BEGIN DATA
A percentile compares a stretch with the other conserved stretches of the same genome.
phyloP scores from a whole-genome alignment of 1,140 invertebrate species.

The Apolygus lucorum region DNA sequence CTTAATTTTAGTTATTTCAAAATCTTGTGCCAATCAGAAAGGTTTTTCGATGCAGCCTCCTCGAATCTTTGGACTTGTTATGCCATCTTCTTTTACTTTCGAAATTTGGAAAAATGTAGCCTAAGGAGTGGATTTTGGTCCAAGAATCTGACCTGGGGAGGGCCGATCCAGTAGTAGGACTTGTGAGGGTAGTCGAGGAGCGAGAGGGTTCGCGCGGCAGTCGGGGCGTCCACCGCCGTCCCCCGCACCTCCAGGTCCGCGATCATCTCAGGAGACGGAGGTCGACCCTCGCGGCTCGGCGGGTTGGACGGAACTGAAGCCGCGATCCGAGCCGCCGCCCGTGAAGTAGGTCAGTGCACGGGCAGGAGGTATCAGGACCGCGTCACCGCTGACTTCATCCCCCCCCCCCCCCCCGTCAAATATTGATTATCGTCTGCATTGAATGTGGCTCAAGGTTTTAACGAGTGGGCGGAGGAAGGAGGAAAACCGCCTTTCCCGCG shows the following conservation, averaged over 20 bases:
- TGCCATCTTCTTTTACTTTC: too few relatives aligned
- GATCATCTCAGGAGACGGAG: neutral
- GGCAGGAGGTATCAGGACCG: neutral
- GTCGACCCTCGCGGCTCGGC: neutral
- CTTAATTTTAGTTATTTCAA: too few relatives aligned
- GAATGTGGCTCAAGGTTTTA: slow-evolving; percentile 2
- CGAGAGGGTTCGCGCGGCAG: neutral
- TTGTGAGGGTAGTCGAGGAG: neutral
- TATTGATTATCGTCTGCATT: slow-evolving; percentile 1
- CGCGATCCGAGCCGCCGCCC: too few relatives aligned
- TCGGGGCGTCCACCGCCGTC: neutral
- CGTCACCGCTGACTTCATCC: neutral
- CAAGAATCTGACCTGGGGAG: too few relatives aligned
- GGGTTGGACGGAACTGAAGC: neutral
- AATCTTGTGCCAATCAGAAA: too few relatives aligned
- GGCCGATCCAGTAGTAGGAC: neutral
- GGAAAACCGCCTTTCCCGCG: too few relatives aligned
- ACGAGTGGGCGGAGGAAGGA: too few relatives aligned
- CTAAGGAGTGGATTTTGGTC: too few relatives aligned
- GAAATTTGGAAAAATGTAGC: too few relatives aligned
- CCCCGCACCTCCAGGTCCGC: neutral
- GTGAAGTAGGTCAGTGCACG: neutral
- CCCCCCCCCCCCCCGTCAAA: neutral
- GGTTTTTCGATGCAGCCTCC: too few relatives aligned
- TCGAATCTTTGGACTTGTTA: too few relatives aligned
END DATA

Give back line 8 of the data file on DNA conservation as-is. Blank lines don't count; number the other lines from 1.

- CTTAATTTTAGTTATTTCAA: too few relatives aligned